Executive Editor, Mathematics
The mathematics list encompasses pure and applied mathematics; the history, philosophy, and foundations of mathematics; and the intersection of mathematics with the sciences, the arts, and society. Grounded in the strong intellectual tradition of the Annals of Mathematics Studies, these books contribute to a large and diverse body of mathematical knowledge.
Areas of strength include analysis, geometry, optimization, complex systems, and mathematical data science. The list also highlights mathematics across scholarly disciplines, particularly within the natural sciences and the arts. Guided by a focus on quality, accessibility, and the unconventional, these books reflect and amplify the central role of mathematics in society.
As every mathematician knows, 3.14 is only a rough approximation to π, one that fails to reveal its most fascinating properties, of being irrational and in fact transcendental.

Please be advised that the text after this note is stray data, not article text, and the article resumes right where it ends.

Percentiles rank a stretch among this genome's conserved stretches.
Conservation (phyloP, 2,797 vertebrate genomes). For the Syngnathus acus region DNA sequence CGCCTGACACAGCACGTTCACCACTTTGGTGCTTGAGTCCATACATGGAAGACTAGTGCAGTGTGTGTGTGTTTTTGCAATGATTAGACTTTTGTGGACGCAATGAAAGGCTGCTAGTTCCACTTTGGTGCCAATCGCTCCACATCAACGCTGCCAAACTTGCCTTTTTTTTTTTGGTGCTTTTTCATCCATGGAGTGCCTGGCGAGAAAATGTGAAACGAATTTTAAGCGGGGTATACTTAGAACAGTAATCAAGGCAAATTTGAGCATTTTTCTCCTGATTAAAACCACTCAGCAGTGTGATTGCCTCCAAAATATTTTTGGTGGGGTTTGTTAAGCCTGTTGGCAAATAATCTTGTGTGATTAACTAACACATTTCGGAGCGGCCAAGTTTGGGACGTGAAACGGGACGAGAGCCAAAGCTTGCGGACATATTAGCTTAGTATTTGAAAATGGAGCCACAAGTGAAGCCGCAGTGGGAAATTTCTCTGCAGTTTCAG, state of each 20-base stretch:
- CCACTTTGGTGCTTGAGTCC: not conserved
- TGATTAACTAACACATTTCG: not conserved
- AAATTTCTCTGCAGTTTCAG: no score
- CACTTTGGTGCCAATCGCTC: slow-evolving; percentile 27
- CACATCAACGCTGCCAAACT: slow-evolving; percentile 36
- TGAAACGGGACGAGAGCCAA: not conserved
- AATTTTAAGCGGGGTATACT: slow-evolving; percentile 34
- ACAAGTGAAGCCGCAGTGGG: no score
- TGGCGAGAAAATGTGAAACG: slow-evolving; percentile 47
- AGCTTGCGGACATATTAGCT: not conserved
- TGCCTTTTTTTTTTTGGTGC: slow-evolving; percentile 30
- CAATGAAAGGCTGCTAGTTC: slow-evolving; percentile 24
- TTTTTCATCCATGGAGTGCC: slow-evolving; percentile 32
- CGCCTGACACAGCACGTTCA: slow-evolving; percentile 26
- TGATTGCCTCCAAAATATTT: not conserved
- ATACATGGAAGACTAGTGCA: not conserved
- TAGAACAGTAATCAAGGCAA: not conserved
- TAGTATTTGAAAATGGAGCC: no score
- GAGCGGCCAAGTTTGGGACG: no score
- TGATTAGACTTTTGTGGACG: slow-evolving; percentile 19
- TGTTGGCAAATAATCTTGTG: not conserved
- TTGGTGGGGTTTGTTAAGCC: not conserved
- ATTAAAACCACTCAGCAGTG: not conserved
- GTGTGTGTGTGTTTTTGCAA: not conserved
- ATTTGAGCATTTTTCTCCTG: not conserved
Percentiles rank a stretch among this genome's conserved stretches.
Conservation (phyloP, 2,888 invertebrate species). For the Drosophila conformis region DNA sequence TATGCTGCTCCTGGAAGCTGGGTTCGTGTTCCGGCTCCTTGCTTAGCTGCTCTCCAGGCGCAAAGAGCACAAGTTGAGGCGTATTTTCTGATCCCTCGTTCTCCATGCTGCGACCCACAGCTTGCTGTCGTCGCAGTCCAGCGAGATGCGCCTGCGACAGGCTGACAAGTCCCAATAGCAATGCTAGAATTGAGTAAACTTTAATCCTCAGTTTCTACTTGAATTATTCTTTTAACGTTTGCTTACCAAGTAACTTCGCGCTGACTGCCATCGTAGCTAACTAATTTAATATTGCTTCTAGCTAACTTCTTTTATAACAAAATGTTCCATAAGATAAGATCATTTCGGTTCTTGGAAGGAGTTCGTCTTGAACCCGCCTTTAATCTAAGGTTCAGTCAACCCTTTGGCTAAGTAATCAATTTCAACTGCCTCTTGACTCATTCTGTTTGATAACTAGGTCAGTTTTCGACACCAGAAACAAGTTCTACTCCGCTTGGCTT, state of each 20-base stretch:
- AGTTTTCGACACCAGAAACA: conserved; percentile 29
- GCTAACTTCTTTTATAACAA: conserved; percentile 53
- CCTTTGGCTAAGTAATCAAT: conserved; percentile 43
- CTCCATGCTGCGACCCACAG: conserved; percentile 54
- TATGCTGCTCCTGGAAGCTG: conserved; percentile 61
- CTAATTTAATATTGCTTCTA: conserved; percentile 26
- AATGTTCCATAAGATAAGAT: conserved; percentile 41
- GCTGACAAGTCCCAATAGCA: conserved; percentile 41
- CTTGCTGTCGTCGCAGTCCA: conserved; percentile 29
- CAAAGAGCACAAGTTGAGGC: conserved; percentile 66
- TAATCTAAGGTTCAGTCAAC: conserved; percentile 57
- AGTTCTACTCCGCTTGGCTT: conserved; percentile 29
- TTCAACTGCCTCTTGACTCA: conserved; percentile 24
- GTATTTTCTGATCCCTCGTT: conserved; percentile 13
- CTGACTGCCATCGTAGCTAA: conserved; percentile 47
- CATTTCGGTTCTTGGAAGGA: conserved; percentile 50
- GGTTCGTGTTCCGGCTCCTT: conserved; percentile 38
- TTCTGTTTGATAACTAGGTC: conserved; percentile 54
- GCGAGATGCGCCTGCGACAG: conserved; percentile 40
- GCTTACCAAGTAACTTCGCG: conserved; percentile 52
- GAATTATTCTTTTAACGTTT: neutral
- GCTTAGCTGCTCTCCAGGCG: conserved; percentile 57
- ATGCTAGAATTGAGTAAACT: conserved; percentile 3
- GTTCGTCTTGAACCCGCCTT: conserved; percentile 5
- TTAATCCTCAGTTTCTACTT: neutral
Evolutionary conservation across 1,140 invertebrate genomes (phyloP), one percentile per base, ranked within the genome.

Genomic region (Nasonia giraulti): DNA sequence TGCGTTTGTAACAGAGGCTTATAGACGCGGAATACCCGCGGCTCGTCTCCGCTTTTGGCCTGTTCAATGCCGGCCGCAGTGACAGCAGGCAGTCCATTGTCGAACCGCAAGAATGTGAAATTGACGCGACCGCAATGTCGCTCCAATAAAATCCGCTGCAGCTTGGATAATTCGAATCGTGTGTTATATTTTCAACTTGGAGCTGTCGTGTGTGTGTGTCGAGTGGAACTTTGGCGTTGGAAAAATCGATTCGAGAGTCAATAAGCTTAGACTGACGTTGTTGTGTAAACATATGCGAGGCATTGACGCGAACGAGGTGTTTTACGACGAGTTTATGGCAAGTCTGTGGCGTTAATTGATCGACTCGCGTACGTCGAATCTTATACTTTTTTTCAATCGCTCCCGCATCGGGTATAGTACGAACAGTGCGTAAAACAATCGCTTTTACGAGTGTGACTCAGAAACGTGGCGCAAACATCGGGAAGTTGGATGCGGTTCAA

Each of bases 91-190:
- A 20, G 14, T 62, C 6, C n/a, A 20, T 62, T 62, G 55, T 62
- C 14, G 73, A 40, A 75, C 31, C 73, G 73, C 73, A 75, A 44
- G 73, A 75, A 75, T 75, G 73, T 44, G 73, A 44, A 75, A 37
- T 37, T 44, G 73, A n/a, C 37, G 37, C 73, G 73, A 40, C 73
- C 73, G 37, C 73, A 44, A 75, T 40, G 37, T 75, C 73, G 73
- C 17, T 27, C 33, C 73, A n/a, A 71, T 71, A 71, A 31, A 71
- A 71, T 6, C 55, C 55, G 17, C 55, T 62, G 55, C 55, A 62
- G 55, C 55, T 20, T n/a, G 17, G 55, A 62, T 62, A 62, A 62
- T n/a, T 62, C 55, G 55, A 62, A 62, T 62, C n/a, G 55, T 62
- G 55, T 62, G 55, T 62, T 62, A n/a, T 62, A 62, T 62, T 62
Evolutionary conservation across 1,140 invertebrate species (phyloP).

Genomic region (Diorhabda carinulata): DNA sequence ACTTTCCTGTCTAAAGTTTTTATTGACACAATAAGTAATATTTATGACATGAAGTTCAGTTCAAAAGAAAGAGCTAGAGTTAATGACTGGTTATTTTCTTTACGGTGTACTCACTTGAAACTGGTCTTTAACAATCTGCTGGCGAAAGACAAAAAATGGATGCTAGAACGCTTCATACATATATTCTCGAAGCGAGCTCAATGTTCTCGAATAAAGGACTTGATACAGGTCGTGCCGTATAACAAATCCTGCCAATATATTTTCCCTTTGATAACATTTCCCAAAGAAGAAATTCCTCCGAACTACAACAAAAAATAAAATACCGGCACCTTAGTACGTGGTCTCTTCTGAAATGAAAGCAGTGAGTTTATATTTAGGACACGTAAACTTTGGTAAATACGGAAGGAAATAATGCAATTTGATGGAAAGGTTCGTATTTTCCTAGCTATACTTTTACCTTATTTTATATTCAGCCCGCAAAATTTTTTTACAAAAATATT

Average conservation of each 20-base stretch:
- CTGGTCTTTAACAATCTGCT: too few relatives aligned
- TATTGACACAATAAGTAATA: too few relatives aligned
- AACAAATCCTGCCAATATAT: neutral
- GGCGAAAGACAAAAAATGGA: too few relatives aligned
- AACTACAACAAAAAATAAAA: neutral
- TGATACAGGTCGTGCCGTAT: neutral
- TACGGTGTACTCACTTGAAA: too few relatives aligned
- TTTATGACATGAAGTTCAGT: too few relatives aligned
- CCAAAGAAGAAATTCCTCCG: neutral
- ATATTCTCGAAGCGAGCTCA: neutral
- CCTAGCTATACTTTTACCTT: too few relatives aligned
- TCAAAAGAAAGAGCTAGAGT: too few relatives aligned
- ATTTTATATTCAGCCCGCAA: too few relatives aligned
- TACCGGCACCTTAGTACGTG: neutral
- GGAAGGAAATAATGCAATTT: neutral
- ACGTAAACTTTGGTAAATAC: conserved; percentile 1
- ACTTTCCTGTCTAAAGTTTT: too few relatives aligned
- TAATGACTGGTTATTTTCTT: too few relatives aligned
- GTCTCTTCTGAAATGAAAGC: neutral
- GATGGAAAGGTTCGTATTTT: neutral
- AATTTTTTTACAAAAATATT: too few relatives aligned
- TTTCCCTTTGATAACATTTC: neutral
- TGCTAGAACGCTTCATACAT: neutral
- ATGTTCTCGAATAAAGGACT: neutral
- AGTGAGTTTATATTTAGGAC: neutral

Finding mystery, truth, and beauty on mathematicians’ chalkboards
I grew up in a house on the campus of a boarding school in Connecticut. My father taught history and coached the wrestling team, while my mother taught art. Our lives were totally immersed in this insular academic world—the school was our home and our playground.
Who was Euclid?
Euclid of Alexandria: mathematician, author of the Elements of Geometry. Utterer of apocryphal quips including the famous put-down to Ptolemy I: ‘there is no royal road to geometry’. Who was he? What did he look like?
Can logic be fun?
Many people have tried to define logic. James Thurber wrote, “Since it is possible to touch a clock without stopping it, it follows that one can start a clock without touching it.”
The puzzle of our future humanity: One mathematician’s perspective
While completing this piece, the world came together in shared sadness, pain, and grief. This time has been an awakening for some and a reminder for others of the injustice all around us and its long and ugly legacy.
David Hand on Dark Data
In the era of big data, it is easy to imagine that we have all the information we need to make good decisions. But in fact the data we have are never complete, and may be only the tip of the iceberg.